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Michael Bisio: Stepping Into the Limelight

By Published: April 19, 2011
I was a freelance musician, a hired gun. All the while there was the pull of this wonderful music, which I did have the opportunity to play as much as anyone in Seattle. By this time I always had my own band and was a member of others. I can remember being on a screaming gig in Bellingham, WA, with the legendary pianist Alan Hood
Alan Hood
Alan Hood
, rushing back to Seattle (my pregnant [ex-] wife was experiencing false labor), and the next day auditioning for the Portland Symphony. I didn't get the job but made the finals. It was at times a very conflicted way of life but I was young, had a family and I was playing music, lucky guy. During this time I did record the aforementioned LPs, Ours and The Past and Tomorrows. My very first recording was a 45, led by local raconteur David Zasloff. Side A was "The Jazz Club," a beat poem with bass, drums, trumpet and shofar. Side B was David's original Christmas carol with drums, bass, vocals and zither. I wish I had a copy.

AAJ: At what point did you feel comfortable with a total commitment to your own musical vision as a way of life?

MB: By my early thirties my direction was clear and I began to resent having to do all those things whose sum made my living. Funny the different things which stand out every time you revisit the past. At some point, I just walked away from doing all those things to concentrate on that thing that retained its meaning.

AAJ: When did you start composing?

MB: I have composed almost as long as I have played music. Both my bass teachers always encouraged me to solve my own problems, and handed me the tools to accomplish this. In the beginning I wrote exercises and etudes aimed at addressing my many problems, both technical and musical. I doubt I even thought of it as composing at the time.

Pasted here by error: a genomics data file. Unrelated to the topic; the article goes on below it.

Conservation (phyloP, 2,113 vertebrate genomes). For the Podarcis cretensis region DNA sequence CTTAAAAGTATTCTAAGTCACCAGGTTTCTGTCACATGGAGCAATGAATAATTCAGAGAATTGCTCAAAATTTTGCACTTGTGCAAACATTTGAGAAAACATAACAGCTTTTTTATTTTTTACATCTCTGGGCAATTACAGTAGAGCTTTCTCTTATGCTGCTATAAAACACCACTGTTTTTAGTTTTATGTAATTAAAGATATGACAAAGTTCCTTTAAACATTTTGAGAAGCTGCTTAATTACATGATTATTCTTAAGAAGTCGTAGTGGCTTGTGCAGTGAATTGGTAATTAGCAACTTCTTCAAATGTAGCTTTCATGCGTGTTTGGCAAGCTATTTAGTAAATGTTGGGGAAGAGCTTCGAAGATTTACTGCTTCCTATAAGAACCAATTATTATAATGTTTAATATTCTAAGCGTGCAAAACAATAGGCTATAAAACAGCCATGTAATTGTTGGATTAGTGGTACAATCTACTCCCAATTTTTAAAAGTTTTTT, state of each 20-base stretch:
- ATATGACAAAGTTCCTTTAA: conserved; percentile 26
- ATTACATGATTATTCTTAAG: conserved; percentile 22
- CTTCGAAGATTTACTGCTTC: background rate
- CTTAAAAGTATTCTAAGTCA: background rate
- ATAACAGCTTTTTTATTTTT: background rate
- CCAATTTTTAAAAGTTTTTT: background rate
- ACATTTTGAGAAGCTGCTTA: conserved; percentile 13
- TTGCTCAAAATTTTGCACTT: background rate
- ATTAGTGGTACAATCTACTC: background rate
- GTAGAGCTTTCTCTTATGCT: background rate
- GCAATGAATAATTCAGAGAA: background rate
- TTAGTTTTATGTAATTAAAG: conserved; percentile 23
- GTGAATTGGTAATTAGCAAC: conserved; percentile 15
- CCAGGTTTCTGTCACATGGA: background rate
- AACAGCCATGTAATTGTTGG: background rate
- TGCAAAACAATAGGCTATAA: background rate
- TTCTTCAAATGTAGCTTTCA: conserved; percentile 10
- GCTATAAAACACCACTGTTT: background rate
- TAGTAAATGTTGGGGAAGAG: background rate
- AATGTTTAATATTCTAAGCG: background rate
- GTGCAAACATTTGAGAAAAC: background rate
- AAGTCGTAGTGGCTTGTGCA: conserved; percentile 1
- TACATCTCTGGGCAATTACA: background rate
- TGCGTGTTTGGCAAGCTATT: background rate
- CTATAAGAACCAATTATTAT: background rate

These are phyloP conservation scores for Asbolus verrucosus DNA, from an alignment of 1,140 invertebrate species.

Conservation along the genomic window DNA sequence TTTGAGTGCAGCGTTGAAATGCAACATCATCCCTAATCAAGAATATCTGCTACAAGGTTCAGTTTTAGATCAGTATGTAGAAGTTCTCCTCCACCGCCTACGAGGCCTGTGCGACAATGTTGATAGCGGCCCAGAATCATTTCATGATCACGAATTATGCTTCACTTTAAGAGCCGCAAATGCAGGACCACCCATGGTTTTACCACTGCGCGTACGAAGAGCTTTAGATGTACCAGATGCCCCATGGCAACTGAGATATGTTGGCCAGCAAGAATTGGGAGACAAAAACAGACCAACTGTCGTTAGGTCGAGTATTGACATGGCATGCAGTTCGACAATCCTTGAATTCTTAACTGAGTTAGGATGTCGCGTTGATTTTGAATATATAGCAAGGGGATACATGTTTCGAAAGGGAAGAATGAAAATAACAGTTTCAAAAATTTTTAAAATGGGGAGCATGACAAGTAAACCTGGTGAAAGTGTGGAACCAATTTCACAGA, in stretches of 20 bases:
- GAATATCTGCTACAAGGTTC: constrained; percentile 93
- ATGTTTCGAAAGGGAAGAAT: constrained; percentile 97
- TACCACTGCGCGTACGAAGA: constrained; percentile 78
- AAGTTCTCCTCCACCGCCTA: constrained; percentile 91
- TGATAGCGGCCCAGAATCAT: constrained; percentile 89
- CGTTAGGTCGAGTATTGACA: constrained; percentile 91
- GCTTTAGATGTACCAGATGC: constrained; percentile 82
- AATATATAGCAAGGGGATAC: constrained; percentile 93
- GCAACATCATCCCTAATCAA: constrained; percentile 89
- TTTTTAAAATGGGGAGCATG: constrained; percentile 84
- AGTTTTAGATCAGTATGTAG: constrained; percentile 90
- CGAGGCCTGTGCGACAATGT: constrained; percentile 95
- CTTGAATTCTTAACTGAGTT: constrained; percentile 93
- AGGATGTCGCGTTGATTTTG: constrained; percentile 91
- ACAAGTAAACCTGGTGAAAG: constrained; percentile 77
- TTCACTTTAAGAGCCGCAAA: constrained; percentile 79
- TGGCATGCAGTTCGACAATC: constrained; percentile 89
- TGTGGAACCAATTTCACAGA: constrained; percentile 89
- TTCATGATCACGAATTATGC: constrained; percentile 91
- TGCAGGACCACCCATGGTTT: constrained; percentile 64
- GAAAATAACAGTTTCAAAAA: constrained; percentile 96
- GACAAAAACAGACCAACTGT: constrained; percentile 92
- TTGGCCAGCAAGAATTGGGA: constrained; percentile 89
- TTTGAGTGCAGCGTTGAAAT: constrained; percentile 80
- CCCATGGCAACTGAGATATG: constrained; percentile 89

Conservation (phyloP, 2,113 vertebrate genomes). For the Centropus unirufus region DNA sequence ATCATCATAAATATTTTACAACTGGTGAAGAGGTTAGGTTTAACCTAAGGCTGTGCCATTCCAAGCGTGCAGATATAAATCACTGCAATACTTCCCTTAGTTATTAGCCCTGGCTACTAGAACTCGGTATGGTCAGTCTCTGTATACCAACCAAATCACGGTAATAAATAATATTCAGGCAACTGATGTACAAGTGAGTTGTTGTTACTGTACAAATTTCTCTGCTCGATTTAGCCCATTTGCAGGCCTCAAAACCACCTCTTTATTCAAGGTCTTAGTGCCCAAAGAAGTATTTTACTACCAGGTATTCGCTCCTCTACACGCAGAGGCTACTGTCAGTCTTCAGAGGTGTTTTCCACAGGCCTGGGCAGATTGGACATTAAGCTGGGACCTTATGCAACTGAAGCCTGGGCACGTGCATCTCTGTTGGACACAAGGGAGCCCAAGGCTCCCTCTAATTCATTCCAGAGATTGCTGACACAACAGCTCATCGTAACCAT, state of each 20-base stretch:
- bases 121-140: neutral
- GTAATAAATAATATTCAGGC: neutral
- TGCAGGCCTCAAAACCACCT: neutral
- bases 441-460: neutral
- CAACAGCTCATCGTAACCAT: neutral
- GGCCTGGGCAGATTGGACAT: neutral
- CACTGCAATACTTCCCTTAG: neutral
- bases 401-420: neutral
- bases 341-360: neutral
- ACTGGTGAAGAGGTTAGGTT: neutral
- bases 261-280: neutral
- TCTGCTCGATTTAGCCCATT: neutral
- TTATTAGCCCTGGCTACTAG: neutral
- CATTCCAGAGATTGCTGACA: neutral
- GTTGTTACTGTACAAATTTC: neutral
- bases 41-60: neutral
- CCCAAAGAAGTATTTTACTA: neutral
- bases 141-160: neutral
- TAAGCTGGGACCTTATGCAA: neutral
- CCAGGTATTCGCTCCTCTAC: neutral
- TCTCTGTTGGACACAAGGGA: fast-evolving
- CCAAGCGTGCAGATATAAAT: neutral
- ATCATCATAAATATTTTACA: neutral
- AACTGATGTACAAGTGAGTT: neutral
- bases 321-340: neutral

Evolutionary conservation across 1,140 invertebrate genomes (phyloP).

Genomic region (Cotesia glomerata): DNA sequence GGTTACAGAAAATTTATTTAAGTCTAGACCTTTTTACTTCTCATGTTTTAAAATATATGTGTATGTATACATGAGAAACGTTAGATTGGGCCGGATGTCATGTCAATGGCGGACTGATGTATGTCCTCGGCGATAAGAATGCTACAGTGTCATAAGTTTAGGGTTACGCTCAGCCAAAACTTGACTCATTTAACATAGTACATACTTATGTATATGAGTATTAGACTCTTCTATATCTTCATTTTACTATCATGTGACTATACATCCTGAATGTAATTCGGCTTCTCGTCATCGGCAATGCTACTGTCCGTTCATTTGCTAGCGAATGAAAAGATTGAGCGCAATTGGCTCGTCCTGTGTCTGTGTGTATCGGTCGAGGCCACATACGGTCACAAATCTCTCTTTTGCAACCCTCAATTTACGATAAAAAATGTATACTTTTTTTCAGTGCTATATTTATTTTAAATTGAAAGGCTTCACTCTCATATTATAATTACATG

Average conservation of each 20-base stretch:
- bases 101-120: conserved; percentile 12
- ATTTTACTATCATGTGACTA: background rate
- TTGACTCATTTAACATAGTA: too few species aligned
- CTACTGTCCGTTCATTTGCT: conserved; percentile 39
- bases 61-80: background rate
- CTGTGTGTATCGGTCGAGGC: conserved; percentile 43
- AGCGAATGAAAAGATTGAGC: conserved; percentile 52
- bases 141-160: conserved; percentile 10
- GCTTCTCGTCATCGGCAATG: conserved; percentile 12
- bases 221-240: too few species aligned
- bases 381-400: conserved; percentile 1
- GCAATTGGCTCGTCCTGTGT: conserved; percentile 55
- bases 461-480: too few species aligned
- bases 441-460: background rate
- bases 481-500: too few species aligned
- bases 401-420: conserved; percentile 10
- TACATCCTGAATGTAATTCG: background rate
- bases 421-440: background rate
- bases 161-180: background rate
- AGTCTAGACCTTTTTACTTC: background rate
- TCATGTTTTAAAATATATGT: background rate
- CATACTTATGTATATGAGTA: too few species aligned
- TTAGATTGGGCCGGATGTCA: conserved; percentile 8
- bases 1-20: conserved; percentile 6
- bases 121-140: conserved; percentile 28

My first documented compositions show up on Ours. They are: "Ours," "Pabio," and "Charles Too!" "Ours" was originally written for Carter Jefferson and {Gary Hammond}}. It is a long song form, 64 bars. "Pabio" I wrote for my father, who signs his stained-glass art with this shortened form of his name. The song was rerecorded many years later by the fabulous Tomas Ulrich for his CIMP release Tomas Ulrich's Cargo Cult (2009). "Charles Too!" is an elegy for Charles Mingus, almost simultaneously released on Ours and The Past and Tomorrows. It also makes my favorite appearance on Composance (2004), a trio release under my leadership on Cadence Records featuring the incomparable trumpeterRob Blakeslee and the uniquely percussive—by that I mean he's also a bitchin' French horn player—and wonderful Greg Campbell, on drums.

During this early period, my compositions mostly carried people's names and/or reference people who were important to me. The pieces are very direct and bound to the moment. This carried me to the late '90s. One of the last tunes I can recall in this vein is "Grimes, Henry Grimes," composed in 1996 for the not-then resurrected bass giant, and meant to be spoken like James Bond would introduce himself. This piece can be found on my quintet CD Undulations (OmniTone, 2000).

AAJ: What was happening in the years following your initial associations with Donald, Smith, and Dempster?

MB: In 1986, I led a band at the first-ever Earshot Jazz Festival, then a fledgling organization founded by Paul DeBarros and the late Gary Bannister. Earshot has continued to flourish for many years under John Gilbreath. By the late '80s I was working with recent Northwest arrival Wayne Horvitz
Wayne Horvitz
Wayne Horvitz
on various projects, and was a regular at the Vancouver Jazz Festival under the direction of Coastal Jazz and Blues Society's Ken Pickering. Ken has always been very supportive, and a key to the beginning of my career. In Seattle (Silkheart, 1987) seemed to open the entire west coast to me and created bonds that carried me thru the next decade even into the present. I've formed associations with Rob Blakeslee, Vinny Golia
Vinny Golia
Vinny Golia
, Michael Vlatkovich, and Bert Wilson, to name a few, as well as the circles of artists associated with each.

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